Last month, Edinburgh City Council submitted its rapid rehousing transition plan to the Scottish Government, which outlines a costed strategy to eradicate temporary accommodation for homeless people within five years. A rise in the use and length of stay in temporary accommodation has been caused by the increasing length of open homelessness cases, rather than a rise in homelessness applications.
New figures have revealed that the number of people presenting as homeless in Edinburgh has fallen in each of the last five years, from 4,016 in 2014/15 to 3,188 in 2018/19.
Housing and economy convener, Cllr Kate Campbell, said: “Our rapid rehousing transition plan is about getting to a place where the number of homes we are able to allocate to homeless households is the same as the number of people presenting as homeless each year. This will eliminate the need for temporary accommodation as we will be able to allocate a permanent settled home to people as soon as they present as homeless.
“To make this work we need to build more social homes and increase supply and prevent homelessness so that we reduce the demand for homes. This means that preventing people from becoming homeless is a major part of making the plan work.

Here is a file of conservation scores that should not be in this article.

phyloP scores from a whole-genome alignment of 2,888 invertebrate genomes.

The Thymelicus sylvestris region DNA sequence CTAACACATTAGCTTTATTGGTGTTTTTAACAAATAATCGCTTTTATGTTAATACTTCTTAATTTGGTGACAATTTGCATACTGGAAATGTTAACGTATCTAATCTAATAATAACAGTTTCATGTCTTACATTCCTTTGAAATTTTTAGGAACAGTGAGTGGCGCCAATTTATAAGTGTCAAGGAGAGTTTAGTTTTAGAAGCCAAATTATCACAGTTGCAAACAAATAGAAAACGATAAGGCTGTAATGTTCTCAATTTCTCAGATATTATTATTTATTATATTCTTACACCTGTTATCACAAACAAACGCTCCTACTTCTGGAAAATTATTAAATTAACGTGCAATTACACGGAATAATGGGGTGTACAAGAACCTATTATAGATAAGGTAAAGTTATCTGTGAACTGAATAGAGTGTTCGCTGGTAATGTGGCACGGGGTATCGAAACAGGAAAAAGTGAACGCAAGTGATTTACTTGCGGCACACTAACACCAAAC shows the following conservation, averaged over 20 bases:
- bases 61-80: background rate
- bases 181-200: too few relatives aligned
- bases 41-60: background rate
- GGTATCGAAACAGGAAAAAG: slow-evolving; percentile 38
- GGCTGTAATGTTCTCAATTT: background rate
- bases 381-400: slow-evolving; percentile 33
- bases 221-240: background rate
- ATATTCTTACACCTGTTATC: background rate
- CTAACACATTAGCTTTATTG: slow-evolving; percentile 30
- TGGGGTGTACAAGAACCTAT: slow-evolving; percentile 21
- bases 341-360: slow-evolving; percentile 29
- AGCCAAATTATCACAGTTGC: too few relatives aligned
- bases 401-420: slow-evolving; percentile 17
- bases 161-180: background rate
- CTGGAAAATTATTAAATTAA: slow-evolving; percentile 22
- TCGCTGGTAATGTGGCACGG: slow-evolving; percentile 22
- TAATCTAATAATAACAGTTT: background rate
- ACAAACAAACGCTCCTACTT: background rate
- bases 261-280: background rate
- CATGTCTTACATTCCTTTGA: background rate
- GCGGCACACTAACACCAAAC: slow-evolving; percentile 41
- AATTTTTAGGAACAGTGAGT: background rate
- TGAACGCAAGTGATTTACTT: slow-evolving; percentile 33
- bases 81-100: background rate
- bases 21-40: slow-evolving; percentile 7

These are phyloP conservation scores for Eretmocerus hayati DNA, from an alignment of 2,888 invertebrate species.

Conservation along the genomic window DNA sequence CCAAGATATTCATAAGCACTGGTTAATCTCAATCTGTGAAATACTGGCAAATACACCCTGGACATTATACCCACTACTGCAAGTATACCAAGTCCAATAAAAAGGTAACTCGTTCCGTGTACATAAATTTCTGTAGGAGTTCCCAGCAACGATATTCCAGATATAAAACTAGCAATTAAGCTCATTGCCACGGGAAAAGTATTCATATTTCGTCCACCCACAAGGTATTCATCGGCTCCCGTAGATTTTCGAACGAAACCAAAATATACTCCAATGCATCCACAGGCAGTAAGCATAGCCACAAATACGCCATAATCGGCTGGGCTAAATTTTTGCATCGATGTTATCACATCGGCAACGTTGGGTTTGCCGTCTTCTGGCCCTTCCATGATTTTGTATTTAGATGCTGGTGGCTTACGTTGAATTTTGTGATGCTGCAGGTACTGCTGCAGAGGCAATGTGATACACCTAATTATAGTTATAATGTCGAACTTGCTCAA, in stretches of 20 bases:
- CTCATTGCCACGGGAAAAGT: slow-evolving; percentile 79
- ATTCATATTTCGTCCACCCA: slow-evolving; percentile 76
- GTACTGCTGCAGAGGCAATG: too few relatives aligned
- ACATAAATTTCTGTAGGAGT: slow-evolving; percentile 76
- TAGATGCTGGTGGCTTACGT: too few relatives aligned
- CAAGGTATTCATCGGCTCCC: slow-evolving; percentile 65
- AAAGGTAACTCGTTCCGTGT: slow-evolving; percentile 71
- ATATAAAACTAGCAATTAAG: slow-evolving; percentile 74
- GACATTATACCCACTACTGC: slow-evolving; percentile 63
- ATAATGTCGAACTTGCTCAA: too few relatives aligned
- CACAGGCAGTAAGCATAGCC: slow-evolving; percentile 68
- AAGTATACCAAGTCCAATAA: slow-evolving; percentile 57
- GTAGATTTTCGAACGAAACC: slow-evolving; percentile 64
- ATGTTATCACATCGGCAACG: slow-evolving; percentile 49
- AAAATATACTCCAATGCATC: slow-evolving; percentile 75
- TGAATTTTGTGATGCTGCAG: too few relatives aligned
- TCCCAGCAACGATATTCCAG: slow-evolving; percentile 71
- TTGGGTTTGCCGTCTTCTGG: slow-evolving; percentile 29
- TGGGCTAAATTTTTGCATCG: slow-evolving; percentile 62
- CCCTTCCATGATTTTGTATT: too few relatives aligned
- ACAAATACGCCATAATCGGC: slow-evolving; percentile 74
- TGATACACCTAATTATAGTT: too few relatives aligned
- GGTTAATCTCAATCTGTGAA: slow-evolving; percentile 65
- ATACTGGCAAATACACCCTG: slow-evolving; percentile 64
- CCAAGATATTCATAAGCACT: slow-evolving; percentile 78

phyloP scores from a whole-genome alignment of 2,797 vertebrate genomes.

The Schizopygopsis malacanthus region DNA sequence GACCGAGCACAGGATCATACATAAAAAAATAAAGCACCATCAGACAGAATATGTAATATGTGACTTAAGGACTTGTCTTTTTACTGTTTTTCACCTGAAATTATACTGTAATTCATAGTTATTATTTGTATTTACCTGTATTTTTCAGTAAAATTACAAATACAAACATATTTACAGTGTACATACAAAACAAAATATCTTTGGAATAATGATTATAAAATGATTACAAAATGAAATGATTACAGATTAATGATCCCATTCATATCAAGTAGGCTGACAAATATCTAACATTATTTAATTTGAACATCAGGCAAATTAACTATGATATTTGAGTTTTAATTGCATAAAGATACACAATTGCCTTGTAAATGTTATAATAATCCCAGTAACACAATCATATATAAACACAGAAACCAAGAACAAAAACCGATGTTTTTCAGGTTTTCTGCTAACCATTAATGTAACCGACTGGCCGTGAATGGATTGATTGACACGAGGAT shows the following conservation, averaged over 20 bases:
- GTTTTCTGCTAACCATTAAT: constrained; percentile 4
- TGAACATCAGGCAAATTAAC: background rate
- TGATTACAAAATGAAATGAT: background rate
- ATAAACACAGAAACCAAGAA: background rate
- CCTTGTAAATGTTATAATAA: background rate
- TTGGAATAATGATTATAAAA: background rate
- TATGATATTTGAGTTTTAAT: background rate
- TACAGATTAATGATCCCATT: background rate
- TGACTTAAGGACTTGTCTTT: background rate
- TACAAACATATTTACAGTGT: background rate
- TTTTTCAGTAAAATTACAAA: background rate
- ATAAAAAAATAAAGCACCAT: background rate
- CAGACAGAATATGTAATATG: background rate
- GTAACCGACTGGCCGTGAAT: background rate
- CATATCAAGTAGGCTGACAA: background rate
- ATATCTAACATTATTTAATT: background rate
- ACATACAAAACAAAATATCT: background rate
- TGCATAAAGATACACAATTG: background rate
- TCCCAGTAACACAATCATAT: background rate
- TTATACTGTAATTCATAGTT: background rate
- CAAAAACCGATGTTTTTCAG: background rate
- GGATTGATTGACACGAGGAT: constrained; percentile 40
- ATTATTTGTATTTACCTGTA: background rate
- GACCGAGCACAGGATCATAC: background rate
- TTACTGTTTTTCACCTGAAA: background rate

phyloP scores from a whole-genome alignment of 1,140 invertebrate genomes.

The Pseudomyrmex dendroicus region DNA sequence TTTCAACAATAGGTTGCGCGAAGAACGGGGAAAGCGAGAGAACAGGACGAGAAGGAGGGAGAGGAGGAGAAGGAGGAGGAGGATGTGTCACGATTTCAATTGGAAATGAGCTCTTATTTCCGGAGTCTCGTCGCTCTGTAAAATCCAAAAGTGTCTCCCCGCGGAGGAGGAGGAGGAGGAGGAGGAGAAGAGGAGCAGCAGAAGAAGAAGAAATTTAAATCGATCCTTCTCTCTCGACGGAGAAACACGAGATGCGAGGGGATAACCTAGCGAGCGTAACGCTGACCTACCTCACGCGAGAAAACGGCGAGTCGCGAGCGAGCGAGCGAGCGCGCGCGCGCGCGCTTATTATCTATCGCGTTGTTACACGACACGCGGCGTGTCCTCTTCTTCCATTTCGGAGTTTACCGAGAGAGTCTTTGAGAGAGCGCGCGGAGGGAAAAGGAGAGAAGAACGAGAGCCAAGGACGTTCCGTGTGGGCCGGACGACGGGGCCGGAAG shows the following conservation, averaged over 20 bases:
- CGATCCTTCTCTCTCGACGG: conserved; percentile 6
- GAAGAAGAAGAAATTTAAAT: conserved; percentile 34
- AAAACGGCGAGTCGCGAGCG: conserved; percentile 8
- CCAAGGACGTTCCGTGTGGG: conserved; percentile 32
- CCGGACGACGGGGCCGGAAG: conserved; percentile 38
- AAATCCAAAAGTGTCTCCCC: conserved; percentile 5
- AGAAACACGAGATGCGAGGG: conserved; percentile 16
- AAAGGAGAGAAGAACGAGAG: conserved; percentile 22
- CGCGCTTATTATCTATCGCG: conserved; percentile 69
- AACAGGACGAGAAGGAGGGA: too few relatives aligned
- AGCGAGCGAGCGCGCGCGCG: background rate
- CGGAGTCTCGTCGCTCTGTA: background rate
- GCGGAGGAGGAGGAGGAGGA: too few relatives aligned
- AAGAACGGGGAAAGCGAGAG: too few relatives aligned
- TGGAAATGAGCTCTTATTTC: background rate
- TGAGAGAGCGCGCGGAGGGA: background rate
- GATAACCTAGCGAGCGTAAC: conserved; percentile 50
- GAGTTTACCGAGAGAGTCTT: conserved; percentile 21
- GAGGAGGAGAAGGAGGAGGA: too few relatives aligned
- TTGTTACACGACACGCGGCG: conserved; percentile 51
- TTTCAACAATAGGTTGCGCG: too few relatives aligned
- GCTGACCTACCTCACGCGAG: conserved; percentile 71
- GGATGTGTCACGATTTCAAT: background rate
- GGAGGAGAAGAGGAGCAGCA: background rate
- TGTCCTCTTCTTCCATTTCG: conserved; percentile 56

“It’s brilliant to see that our strategies for prevention are working and we’ve seen another decrease in the number of homeless presentations this year – making it a 20 per cent reduction – more than 800 households – over the last five years.”
In 2017/18, 44 per cent of those presenting as homeless in Edinburgh did so because of a relationship breaking down or a non-violent dispute while 24 per cent lost a tenancy in the private rented sector.
Only 15 per cent of homes in Edinburgh is social housing – compared to a national average of 24 per cent. And around ten per cent, who in other local authorities would be living in social housing, are being housed in the private rental sector.
Cllr Campbell added: “We have to be realistic that it will only get tougher because of the roll out of universal credit, welfare reform and the cost of housing in Edinburgh.
“It’s good to see that the approach we have taken to prevention is working, but we know that we need work even harder to keep preventing homelessness in the years to ahead.”
Graeme Brown, director of Shelter Scotland, said: “Against a backdrop of rising homelessness across Scotland last year, a reduction in homelessness presentations in Edinburgh is good news.
“However, the city still struggles with high levels of housing need and a shortage of good quality temporary accommodation and having to resort to using unsuitable accommodation like bed and breakfasts and hostels, often for much longer than the law allows.”
Mr Brown added: “Only a consistent and ongoing programme of building new homes for social rent will help the Capital’s acute shortage of affordable housing and ensure homeless people are supported to find and keep a home as soon as possible.”